Struggling With Time

??????????????????????????????????????????????????????????????????????????????????????????????????I am a student of history, church history specifically.  I have a PhD in historical theology.  I love reading about what happened in the past.  That is why this particular quotation from B.T. Roberts, the founder of the Free Methodist Church, hits me so hard:

We have been raising monuments to the victories of our fathers, when we ought to have been achieving still greater conquests.

How often is this true in the lives of our congregations?  So many look to the past and remember some golden time when everything was great.  They romanticize an earlier period in their lives and think, “If only it could be like that again, we would convert the city!”

How often is this true in our own lives?  How often do we remember how Christ delivered us from some sin or vice…and leave it at that?  How many of us have wonderful testimonies that read as if they had been completed years ago, even though we are still alive today (and by implication ought to have ongoing testimonies)?

I think of God’s advice to Joshua right before the beginning of the conquest of the Holy Land.

Moses my servant is dead.  Now therefore arise, go over this Jordan, you and all this people, into the land I am giving to them, to the people of Israel.

This is verse two of the first chapter!  The past is over.  Move forward.  What happens from here will be a continuation of what has been, but it will be different and better!

I think this is why Jesus said to his Apostles in John 14:12

Truly, truly, I say to you, whoever believes in me will also do the works that I do; and greater works than these will he do, because I am going to the Father.

Jesus did not want his followers only looking back at the wonderful time they had with him during his earthly ministry.  He wanted them to know that the future was going to be even better.  It would be a continuation of his ministry because it would be facilitated by his Holy Spirit, living and working in his Apostles, but it would be better, greater, than what went on before.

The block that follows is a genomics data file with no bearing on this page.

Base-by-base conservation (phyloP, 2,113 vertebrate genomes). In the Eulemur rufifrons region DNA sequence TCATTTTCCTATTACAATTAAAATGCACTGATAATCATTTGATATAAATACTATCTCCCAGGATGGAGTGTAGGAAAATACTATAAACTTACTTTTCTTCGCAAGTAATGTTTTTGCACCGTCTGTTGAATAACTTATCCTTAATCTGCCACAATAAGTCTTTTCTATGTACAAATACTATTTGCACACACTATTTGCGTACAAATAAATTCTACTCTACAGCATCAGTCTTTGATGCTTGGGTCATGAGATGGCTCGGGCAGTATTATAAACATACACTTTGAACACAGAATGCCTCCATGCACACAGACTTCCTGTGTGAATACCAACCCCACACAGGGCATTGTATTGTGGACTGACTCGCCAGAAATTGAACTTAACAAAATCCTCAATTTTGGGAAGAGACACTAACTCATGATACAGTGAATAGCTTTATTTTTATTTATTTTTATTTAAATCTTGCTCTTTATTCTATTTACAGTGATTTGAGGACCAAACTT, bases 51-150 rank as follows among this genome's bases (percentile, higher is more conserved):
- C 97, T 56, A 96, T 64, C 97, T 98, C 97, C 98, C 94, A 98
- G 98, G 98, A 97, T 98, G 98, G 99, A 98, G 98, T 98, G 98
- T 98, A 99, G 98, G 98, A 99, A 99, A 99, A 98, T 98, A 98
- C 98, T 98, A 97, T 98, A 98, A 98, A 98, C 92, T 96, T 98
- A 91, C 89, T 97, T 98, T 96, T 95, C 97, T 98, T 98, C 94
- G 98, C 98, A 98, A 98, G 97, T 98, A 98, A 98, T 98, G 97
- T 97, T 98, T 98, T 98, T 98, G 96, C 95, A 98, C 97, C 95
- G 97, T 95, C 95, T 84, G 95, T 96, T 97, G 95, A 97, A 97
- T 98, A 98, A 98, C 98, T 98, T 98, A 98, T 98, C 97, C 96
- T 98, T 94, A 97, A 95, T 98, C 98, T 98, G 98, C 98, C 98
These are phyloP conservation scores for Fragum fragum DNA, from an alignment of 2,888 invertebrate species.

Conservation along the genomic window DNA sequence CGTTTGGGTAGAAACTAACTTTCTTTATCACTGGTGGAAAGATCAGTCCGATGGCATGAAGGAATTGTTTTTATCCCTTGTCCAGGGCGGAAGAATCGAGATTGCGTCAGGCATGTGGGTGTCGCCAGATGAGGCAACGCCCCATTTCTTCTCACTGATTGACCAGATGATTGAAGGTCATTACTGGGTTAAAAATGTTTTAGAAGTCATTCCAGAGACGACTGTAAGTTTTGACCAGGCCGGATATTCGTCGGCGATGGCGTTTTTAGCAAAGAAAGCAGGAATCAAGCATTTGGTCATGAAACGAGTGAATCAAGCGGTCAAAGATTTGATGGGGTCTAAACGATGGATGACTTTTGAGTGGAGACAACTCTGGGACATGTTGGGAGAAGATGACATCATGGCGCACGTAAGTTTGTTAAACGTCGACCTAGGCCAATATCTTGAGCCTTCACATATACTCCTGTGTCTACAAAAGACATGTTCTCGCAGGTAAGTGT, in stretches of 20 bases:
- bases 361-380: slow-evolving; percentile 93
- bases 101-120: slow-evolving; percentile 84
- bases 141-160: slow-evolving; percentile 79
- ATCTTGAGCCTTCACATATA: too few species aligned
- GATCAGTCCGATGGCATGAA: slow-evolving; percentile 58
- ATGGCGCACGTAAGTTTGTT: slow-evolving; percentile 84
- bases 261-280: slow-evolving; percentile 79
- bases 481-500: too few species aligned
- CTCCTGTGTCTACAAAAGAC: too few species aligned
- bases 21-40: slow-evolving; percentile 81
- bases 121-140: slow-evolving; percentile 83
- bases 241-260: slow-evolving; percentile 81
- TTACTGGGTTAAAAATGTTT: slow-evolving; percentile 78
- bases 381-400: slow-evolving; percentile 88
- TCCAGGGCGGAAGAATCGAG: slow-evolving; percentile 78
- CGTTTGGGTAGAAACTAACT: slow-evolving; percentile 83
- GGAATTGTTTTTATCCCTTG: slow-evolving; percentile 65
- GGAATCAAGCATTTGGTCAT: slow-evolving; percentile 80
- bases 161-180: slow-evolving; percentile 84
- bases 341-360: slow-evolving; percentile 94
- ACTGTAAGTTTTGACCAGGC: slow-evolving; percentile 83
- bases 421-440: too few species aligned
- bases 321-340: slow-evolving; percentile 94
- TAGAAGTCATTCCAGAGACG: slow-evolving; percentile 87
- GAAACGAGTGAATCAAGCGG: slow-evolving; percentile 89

And yet we seem to forget that we are called to continually move forward.  It is easier to raise monuments than it is to live our lives in a monumental way.  It is easy to look back on the success of our movement and forget that we are currently a part of the movement today.  The past is known and is easier to handle than the future.  Perhaps this is why Jesus’ last words recorded in the Gospel according to Matthew are:

And behold, I am with you always, to the end of the age.

These are words of comfort and encouragement.  Jesus knows his followers can be frightened of what is going to take place in the future.  He knows we have a proclivity for self-preservation and that the call to deny ourselves is a daily struggle.  He knows it is easier for us to tout the successes of our ancestors than live into the story that he is still writing about the history of his Church.  He knows.  And he wants us to move forward.

May our lives be ones future generations read about as Christ’s story continues to unfold in the world.

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2 thoughts on “Struggling With Time

  1. The last two blogs have been very eye opening – we do need to move forward because the past is the past. Thanks for your insights. I love reading them.

    Like

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